Government 'Freezes' Health Insurance Rates, Ignores Private Hospitals' Protests -Anoo Bhuyan
The government has fixed the insurance reimbursements for 1,354 medical procedures under its massive new scheme. They say they won’t revise this any further.
New Delhi: Despite protests from the private health sector, that the government’s reimbursements to them under the massive new health insurance scheme are too low, the government has “frozen” these rates and is unlikely to change them.
“The package rates are now frozen,” said health secretary Preeti Sudan.
Dinesh Arora, the deputy CEO of the scheme also said that the costing exercise for package rates has already been complete: “As far as we are concerned, we think these rates are pretty balanced. We will only be correcting errors, but not making any overall revisions. Any revision will have to be based on fact and logic. But no revisions are planned anymore.”
The Wire reported last week that private hospitals had come together under the Association of Healthcare Providers India (AHPI) to pressure the government to reassess their rates for medical procedures. They were demanding the rates be increased, suggesting otherwise that “The participation of healthcare providers would be sparse and the Ayushman Bharat will remain grossly ineffective on the ground.”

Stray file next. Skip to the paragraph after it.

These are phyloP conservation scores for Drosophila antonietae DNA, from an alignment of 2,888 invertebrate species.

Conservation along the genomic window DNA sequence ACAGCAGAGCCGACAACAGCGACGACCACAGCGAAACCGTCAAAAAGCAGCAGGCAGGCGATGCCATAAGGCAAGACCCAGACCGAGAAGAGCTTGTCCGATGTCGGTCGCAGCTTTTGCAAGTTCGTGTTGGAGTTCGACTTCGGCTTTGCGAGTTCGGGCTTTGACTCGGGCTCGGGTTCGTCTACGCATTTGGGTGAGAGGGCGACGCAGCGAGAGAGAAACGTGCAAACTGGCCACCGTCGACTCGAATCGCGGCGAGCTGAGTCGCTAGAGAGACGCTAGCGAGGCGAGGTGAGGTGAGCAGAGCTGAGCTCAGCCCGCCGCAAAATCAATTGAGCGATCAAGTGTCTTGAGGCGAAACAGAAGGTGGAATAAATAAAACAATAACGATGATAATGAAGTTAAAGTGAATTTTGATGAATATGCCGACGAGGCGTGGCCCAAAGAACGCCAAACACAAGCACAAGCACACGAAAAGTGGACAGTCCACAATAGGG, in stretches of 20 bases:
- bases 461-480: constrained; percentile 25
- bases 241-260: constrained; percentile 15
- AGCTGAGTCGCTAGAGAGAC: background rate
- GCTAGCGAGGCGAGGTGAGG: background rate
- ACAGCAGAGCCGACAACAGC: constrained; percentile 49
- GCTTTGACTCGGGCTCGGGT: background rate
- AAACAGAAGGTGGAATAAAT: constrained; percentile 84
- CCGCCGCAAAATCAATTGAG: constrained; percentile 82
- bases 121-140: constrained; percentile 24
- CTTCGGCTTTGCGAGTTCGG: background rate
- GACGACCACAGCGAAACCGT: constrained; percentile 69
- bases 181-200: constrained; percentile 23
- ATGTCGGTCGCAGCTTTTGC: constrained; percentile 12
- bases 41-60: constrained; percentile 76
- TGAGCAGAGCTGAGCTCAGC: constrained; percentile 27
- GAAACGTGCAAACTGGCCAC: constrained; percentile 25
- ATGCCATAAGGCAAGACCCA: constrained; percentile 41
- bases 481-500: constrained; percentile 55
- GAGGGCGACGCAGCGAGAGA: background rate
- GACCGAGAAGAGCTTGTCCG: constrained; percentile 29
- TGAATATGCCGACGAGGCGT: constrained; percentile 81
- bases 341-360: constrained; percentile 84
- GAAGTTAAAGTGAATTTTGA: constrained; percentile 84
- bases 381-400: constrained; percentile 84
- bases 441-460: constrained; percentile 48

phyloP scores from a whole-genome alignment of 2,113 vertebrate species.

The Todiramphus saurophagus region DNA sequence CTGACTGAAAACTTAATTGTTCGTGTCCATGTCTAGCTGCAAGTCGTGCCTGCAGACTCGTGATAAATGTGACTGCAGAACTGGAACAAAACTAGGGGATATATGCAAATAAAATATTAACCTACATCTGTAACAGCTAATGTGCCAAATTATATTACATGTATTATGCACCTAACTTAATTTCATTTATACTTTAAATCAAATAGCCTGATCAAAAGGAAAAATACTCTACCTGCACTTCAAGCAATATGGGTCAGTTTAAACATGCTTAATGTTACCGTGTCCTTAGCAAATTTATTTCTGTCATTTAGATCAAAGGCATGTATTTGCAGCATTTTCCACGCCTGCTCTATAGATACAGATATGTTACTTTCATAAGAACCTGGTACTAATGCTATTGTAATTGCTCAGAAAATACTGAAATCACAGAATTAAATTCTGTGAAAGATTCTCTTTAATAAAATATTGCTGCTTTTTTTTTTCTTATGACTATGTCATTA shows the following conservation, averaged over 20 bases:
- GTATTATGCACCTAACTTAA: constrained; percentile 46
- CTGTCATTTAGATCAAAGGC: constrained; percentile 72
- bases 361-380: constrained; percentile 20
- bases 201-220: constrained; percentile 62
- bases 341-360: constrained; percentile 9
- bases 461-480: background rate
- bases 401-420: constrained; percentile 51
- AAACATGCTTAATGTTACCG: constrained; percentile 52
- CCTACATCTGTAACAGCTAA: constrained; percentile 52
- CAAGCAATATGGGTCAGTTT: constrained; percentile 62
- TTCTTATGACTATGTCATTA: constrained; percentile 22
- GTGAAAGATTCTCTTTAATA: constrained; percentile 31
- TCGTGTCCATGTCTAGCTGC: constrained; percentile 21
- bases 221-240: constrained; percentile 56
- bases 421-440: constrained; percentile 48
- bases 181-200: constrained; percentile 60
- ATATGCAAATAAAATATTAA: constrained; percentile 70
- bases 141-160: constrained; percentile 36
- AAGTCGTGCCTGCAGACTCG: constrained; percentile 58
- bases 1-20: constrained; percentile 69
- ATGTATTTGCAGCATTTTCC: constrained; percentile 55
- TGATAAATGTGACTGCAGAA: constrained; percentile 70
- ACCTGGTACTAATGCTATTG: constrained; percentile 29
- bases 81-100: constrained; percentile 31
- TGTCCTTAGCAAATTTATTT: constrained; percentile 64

“This is just a bargaining tactic of hospitals,” says Arora.
The protests of private hospitals don’t appear to have moved the government who is already focusing on the next steps in the process, which is to sign a new tranche of agreements with states on Thursday, and get the information technology systems running.
The NDA government is currently celebrating four years of being in power. The Ayushman Bharat-National Health Protection Scheme (AB-NHPS) announced in February, is one of the flagship programmes in the health sector.
“We are not asking the hospitals in our network to boycott the scheme but we are concerned that the rates are so low that quality will suffer. If quality suffers, it is the poor who will suffer,” said Dr Alex Thomas of the AHPI.
He says that Dr Vinod Paul, member of the NITI Aayog, was in Bangalore this week and listened favourably to their pitch, that the rates were too low. Paul apparently assured them that their concerns would be examined again. The Wire has sent a query to Paul on this.
Arora says these rates are comparable to rates in states like Tamil Nadu. “Isn’t Apollo operating in Tamil Nadu on rates which are even lower? So are other private hospitals. They didn’t complain then. Why are they objecting now?”
Apollo’s CEO Sunita Reddy had recently spoken to Economic Times and said, “If we need quality care, we need to spend money.” She too echoed AHPI’s thoughts and said that low prices could result in patients getting sub-standard care. The Wire has sent a query to Apollo on this.
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